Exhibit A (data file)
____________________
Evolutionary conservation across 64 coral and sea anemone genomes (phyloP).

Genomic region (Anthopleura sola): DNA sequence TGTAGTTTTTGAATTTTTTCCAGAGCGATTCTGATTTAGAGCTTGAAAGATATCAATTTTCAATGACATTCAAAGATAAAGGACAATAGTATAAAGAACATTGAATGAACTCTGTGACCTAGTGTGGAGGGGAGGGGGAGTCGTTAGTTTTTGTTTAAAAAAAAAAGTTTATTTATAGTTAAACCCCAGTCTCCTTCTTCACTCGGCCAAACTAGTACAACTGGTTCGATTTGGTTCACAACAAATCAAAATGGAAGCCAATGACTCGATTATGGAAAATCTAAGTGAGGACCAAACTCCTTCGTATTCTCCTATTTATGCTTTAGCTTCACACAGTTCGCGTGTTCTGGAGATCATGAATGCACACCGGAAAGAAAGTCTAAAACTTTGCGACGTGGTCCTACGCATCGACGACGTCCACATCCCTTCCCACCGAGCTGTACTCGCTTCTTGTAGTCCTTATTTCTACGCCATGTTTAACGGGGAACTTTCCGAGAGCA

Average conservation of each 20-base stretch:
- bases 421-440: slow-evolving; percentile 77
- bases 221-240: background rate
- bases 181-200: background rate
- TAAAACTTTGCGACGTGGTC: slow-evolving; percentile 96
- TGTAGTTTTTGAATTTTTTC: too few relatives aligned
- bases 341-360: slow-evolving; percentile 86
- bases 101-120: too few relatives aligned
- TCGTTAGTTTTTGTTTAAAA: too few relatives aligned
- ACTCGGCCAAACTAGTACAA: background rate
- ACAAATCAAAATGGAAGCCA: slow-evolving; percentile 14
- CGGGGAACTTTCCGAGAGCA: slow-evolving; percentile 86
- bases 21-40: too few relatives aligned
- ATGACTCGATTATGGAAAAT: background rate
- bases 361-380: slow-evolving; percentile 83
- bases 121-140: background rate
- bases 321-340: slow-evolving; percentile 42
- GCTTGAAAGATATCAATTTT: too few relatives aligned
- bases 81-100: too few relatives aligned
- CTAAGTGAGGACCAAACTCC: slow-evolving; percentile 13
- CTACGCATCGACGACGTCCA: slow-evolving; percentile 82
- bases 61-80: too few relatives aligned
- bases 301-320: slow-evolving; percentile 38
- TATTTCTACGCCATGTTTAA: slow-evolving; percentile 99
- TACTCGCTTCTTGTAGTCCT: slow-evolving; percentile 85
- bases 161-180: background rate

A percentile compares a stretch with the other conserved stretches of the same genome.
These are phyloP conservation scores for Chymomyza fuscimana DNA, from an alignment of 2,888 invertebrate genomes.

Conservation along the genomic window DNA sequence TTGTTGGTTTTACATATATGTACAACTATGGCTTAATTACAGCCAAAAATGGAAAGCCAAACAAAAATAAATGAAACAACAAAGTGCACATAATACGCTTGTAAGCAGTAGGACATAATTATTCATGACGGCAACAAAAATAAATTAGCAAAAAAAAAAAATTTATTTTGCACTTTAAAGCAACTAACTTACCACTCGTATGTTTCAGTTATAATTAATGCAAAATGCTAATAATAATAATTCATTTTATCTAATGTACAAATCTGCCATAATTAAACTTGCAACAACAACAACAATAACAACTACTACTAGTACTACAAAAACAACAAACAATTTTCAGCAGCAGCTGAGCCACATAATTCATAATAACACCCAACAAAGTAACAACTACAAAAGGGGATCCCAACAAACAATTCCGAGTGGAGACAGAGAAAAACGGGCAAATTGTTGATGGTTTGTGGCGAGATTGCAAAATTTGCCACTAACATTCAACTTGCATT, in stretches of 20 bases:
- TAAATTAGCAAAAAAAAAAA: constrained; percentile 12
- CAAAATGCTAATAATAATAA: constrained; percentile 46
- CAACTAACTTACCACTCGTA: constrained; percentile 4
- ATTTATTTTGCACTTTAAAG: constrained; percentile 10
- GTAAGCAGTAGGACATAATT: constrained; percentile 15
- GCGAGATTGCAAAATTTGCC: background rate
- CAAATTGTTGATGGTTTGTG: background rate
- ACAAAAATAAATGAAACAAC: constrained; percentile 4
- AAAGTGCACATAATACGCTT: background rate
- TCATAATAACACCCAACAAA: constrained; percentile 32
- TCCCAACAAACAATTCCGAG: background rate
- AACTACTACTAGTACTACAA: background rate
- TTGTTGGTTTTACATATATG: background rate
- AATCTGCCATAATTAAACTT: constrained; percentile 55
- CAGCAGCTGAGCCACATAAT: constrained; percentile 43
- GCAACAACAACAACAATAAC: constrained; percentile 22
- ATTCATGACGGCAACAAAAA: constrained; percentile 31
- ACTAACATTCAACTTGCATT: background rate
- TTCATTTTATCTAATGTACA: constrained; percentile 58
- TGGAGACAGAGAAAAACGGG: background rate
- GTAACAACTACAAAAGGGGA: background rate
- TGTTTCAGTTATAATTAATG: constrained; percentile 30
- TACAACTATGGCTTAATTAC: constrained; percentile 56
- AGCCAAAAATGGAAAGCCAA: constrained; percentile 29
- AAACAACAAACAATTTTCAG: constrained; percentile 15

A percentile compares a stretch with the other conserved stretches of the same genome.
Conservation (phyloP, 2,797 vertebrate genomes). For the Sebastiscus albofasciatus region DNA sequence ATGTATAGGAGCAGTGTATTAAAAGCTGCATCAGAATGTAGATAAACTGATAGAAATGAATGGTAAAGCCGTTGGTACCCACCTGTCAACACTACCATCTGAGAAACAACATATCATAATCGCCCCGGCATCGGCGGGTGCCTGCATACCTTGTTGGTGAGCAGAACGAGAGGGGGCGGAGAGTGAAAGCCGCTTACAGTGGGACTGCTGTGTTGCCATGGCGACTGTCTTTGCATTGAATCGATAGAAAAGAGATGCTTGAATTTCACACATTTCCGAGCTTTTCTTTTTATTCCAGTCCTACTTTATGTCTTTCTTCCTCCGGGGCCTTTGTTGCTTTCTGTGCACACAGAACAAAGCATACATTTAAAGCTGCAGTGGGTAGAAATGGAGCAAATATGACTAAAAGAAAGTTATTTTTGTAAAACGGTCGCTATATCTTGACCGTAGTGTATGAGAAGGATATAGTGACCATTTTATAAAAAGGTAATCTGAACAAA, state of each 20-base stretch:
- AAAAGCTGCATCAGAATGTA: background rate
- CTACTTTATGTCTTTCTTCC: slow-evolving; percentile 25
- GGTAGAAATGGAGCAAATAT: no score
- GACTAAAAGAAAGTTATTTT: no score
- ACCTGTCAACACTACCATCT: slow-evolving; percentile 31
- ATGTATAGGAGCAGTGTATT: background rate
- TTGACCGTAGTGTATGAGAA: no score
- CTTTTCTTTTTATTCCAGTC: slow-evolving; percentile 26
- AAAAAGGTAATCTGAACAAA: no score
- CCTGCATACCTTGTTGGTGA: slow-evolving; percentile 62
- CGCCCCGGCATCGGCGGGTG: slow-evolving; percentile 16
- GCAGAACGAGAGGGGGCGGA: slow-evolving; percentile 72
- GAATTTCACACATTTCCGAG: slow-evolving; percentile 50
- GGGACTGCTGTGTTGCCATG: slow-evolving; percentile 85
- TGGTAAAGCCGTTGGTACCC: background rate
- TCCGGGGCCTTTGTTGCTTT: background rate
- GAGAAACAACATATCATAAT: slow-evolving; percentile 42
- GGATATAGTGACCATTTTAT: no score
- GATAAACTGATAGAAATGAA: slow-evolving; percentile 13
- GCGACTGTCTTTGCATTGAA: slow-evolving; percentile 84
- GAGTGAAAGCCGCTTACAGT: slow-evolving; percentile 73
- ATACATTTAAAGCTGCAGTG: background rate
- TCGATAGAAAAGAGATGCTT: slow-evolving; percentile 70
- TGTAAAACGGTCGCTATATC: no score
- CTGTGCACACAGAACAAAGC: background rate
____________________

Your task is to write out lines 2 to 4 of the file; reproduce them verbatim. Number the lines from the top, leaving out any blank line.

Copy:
Genomic region (Anthopleura sola): DNA sequence TGTAGTTTTTGAATTTTTTCCAGAGCGATTCTGATTTAGAGCTTGAAAGATATCAATTTTCAATGACATTCAAAGATAAAGGACAATAGTATAAAGAACATTGAATGAACTCTGTGACCTAGTGTGGAGGGGAGGGGGAGTCGTTAGTTTTTGTTTAAAAAAAAAAGTTTATTTATAGTTAAACCCCAGTCTCCTTCTTCACTCGGCCAAACTAGTACAACTGGTTCGATTTGGTTCACAACAAATCAAAATGGAAGCCAATGACTCGATTATGGAAAATCTAAGTGAGGACCAAACTCCTTCGTATTCTCCTATTTATGCTTTAGCTTCACACAGTTCGCGTGTTCTGGAGATCATGAATGCACACCGGAAAGAAAGTCTAAAACTTTGCGACGTGGTCCTACGCATCGACGACGTCCACATCCCTTCCCACCGAGCTGTACTCGCTTCTTGTAGTCCTTATTTCTACGCCATGTTTAACGGGGAACTTTCCGAGAGCA

Average conservation of each 20-base stretch:
- bases 421-440: slow-evolving; percentile 77